The period from 1000 bce through the Gupta period up to the mid-6th century ce was a time of great advancement. Hindus discovered the zero and established the counting method, including the decimal system, we use today. Their astronomers knew that the Earth orbits the Sun and calculated the length of a year with great precision. Medicine was so advanced that doctors were performing complex surgery not equaled in Europe until the 18th century. In ancient times India was one of the most advanced and wealthy nations on Earth. Since ancient times, a quarter of the world's people have lived in India.
Indus and Sarasvati rivers, Vedas, Sanskrit
Hinduism Today's Teaching Standards
This column in each of the three sections presents our outline for Hinduism in 6th grade history books. It is intended to replace existing lists of required topics, such as those found in the California Standards.
1. Explain the similarities between Indus-Sarasvati civilization and later Hindu culture.
2. Discuss why the Aryan Invasion theory has been disputed by many scholars.
3. Discuss the social and political system and advancement of science and culture.
4. Explain the development of religion in India between 1000 bce and 500 ce.
The banyan tree is a symbol of Hinduism because it gives shelter to all who approach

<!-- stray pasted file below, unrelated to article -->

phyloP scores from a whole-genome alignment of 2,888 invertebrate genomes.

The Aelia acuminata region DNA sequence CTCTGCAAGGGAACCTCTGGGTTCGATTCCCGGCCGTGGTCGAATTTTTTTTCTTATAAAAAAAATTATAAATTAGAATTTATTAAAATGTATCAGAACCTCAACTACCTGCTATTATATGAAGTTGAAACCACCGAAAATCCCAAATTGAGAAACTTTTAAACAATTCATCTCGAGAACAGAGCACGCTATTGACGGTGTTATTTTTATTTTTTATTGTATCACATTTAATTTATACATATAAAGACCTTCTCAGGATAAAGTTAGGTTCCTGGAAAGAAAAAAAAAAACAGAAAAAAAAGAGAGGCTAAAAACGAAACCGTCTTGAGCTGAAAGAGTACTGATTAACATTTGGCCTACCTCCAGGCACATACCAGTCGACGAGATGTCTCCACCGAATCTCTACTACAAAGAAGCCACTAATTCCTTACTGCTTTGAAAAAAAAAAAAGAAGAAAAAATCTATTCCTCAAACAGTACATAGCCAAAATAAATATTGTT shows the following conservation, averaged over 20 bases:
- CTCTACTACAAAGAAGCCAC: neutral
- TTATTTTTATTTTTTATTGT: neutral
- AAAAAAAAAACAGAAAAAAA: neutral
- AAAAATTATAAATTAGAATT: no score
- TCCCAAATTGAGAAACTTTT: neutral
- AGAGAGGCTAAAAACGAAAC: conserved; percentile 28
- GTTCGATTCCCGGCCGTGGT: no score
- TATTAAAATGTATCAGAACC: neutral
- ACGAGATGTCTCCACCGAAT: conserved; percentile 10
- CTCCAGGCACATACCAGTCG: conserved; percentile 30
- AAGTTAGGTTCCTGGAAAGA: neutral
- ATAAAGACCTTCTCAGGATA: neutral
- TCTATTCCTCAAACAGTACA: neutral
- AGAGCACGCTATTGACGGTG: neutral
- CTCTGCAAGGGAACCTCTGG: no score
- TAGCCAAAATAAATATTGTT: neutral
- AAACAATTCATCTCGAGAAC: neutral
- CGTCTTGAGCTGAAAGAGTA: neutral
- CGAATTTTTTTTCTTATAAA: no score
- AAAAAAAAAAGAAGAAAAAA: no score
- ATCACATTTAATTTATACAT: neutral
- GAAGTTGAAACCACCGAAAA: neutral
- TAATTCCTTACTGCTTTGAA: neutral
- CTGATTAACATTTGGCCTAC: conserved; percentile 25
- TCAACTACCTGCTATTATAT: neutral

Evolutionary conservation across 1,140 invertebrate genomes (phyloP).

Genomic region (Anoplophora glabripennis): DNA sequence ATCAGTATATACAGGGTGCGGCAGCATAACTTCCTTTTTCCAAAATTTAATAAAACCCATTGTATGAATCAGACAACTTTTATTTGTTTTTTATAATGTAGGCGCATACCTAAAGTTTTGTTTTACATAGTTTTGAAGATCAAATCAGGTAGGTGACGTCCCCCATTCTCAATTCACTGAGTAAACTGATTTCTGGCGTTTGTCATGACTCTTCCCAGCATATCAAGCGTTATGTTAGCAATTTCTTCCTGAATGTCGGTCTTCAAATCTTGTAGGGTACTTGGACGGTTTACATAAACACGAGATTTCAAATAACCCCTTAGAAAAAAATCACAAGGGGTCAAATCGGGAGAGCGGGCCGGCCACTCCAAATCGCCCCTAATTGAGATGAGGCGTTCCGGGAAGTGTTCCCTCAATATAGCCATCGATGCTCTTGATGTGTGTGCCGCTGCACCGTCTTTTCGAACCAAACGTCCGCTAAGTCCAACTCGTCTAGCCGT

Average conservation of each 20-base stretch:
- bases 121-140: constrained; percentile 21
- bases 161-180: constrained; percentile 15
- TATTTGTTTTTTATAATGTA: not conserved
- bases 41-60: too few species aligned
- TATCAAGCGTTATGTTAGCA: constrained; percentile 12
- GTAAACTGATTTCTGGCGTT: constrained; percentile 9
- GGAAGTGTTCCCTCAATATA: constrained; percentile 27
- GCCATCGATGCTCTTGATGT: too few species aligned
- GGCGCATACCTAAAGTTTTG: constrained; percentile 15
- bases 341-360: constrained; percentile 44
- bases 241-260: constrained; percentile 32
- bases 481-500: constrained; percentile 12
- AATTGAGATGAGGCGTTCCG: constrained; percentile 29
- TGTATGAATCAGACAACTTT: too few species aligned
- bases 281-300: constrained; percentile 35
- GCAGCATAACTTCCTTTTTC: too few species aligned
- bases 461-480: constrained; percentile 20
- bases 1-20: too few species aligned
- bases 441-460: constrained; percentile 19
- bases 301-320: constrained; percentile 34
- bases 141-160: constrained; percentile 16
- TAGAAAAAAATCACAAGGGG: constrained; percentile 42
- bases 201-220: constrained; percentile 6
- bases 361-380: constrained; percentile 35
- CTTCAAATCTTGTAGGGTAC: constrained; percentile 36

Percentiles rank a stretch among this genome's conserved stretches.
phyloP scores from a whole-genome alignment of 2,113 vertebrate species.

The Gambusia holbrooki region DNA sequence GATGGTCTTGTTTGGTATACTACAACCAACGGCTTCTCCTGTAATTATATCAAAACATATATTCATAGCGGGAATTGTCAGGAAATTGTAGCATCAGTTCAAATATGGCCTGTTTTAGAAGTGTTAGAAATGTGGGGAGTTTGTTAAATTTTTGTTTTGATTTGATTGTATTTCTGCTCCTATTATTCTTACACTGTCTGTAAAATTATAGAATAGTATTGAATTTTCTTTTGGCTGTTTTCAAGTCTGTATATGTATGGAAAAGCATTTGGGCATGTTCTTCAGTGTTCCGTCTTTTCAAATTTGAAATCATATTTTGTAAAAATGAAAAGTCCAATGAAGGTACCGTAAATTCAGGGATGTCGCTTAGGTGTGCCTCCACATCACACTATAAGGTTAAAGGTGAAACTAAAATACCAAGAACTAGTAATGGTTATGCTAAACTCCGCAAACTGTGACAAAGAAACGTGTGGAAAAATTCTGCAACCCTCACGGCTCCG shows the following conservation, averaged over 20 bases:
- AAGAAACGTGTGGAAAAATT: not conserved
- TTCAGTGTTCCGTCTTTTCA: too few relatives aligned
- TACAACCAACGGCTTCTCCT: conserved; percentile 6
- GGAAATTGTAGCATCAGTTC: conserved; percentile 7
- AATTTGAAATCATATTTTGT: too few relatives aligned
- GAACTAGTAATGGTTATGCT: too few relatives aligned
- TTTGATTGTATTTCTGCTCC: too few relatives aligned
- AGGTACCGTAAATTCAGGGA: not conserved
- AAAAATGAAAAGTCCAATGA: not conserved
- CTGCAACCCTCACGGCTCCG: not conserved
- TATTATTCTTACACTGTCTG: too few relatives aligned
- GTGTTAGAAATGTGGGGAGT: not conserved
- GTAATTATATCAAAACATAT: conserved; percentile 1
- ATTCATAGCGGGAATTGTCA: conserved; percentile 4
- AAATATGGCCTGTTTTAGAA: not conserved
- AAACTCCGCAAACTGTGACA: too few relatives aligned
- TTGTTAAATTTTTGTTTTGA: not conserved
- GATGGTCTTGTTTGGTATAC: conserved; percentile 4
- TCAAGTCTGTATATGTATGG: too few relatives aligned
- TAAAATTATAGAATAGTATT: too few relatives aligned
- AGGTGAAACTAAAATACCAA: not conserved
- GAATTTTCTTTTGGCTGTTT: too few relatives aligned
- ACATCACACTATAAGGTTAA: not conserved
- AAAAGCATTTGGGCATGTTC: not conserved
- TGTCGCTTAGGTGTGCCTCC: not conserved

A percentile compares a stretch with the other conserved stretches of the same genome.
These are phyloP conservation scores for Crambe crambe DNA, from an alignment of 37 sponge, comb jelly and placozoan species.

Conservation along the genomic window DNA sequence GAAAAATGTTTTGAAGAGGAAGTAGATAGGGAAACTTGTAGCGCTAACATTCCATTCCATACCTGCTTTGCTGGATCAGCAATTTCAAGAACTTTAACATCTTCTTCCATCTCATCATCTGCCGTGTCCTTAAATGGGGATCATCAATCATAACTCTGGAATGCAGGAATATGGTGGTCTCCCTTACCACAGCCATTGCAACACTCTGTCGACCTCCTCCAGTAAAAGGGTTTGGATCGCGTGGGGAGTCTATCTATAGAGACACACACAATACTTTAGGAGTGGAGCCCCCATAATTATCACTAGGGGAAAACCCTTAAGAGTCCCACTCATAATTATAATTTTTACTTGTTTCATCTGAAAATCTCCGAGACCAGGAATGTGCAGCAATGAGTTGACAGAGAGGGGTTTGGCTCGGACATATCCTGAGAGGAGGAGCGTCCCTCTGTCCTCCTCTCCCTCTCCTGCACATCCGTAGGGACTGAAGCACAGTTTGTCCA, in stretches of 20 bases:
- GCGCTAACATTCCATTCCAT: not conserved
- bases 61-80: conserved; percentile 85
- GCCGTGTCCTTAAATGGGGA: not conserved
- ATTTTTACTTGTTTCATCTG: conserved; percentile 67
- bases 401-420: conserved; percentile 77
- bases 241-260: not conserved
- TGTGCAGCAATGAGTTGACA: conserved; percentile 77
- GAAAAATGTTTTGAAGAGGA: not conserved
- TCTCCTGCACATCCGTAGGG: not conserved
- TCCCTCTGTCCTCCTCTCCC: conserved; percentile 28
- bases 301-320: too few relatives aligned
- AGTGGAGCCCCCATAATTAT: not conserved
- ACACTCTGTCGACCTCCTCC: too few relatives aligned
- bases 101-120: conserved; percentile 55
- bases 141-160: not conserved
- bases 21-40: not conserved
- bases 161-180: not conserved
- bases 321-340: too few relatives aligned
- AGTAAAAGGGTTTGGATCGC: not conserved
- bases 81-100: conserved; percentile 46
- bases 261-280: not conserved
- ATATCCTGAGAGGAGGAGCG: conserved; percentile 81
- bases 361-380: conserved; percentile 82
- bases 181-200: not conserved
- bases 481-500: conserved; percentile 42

The disputed Aryan Invasion theory is still taught as fact in most books on India
TIMELINE: EARLY INDIAN HISTORY
The sacred fire altar of the ancient Vedic rites. To this day Hindu weddings and other rites are conducted around fire altars.
Height of Indus-Sara-svati civilization. The city of Lothal includes large buildings and an enclosed harbor.
Sarasvati River dries up. People move to North and Central India.
India is a unified culture at this time. Large cities flourish in the Gangetic Plains. Indian physician Sushruta develops complex methods of surgery. Tamil language flourishes in the South. First mention of temple worship appears in the Grihya Sutras.
Magadha Empire in the North and Pandyan Kingdom in the South flourish. Buddhism and Jainism, offshoots of Hinduism, become prominent religions.
Foundation of the panIndian Maurya Empire. Time of great advancement in science, statecraft, economy, architecture, music and art.
Gupta Empire reigns over most of India, with Tamil kingdoms in far south. This is the Golden Age of India and Hinduism, with respect and tolerance for all religions.
Tiruvalluvar composes Tirukural, one of India's greatest scriptures on ethics
Hindu influence starts to spread into what is now Cambodia, Thailand, Malaysia and Indonesia. In 1200 ce, the Hindu temple called Angkor Wat is built in Cambodia. It is the world's largest religious structure.
Section 1 Assessment
Reviewing Ideas, Terms and People
1. a. Explain What happened to the Sarasvati River?
b. Analyze What customs from modern Hinduism are depicted in artifacts of the Indus-Sarasvati civilization?
2. Elaborate What are the advantages of a hereditary occupation? What are the disadvantages?
3. a. Summarize How are women regarded in Hindu society?
b. Recall What are some of the great scientific achievements in ancient India?
4. a. Explain How were the Vedas preserved?
b. List What kind of information is in the Vedas?
c. Explain Why is it important that the Rig Veda mentions the Sarasvati River as a "mighty river?"
5. Analyze What does your school history book say about the Aryan Invasion? How does this lesson differ?